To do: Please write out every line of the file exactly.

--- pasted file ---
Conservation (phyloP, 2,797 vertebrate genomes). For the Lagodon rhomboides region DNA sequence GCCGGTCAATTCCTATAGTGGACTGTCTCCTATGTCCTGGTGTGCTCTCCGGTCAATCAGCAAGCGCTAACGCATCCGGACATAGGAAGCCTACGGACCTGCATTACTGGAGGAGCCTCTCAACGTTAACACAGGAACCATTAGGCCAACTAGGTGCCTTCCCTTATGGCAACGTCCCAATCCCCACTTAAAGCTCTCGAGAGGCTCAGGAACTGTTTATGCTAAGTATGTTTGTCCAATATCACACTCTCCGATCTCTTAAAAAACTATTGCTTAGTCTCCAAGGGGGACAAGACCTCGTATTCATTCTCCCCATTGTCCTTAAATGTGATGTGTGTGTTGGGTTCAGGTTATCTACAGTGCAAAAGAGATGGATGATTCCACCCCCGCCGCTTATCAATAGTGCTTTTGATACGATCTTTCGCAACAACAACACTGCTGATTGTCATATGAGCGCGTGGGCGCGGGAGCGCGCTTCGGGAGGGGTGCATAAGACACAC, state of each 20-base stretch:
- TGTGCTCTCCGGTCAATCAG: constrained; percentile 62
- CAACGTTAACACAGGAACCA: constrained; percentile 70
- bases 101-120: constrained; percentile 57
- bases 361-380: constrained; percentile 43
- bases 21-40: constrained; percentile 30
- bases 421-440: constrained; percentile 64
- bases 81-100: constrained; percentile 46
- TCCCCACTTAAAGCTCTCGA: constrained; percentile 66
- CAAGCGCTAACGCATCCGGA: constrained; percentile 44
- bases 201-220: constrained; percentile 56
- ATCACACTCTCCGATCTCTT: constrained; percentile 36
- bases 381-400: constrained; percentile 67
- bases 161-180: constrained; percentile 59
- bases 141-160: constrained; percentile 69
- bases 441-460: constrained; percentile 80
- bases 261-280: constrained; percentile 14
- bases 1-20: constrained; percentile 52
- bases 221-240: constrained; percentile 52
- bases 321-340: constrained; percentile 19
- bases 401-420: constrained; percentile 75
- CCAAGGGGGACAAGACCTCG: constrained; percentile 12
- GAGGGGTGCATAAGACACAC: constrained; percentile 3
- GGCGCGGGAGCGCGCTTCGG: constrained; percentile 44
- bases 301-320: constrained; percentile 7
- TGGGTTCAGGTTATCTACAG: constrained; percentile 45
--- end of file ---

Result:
Conservation (phyloP, 2,797 vertebrate genomes). For the Lagodon rhomboides region DNA sequence GCCGGTCAATTCCTATAGTGGACTGTCTCCTATGTCCTGGTGTGCTCTCCGGTCAATCAGCAAGCGCTAACGCATCCGGACATAGGAAGCCTACGGACCTGCATTACTGGAGGAGCCTCTCAACGTTAACACAGGAACCATTAGGCCAACTAGGTGCCTTCCCTTATGGCAACGTCCCAATCCCCACTTAAAGCTCTCGAGAGGCTCAGGAACTGTTTATGCTAAGTATGTTTGTCCAATATCACACTCTCCGATCTCTTAAAAAACTATTGCTTAGTCTCCAAGGGGGACAAGACCTCGTATTCATTCTCCCCATTGTCCTTAAATGTGATGTGTGTGTTGGGTTCAGGTTATCTACAGTGCAAAAGAGATGGATGATTCCACCCCCGCCGCTTATCAATAGTGCTTTTGATACGATCTTTCGCAACAACAACACTGCTGATTGTCATATGAGCGCGTGGGCGCGGGAGCGCGCTTCGGGAGGGGTGCATAAGACACAC, state of each 20-base stretch:
- TGTGCTCTCCGGTCAATCAG: constrained; percentile 62
- CAACGTTAACACAGGAACCA: constrained; percentile 70
- bases 101-120: constrained; percentile 57
- bases 361-380: constrained; percentile 43
- bases 21-40: constrained; percentile 30
- bases 421-440: constrained; percentile 64
- bases 81-100: constrained; percentile 46
- TCCCCACTTAAAGCTCTCGA: constrained; percentile 66
- CAAGCGCTAACGCATCCGGA: constrained; percentile 44
- bases 201-220: constrained; percentile 56
- ATCACACTCTCCGATCTCTT: constrained; percentile 36
- bases 381-400: constrained; percentile 67
- bases 161-180: constrained; percentile 59
- bases 141-160: constrained; percentile 69
- bases 441-460: constrained; percentile 80
- bases 261-280: constrained; percentile 14
- bases 1-20: constrained; percentile 52
- bases 221-240: constrained; percentile 52
- bases 321-340: constrained; percentile 19
- bases 401-420: constrained; percentile 75
- CCAAGGGGGACAAGACCTCG: constrained; percentile 12
- GAGGGGTGCATAAGACACAC: constrained; percentile 3
- GGCGCGGGAGCGCGCTTCGG: constrained; percentile 44
- bases 301-320: constrained; percentile 7
- TGGGTTCAGGTTATCTACAG: constrained; percentile 45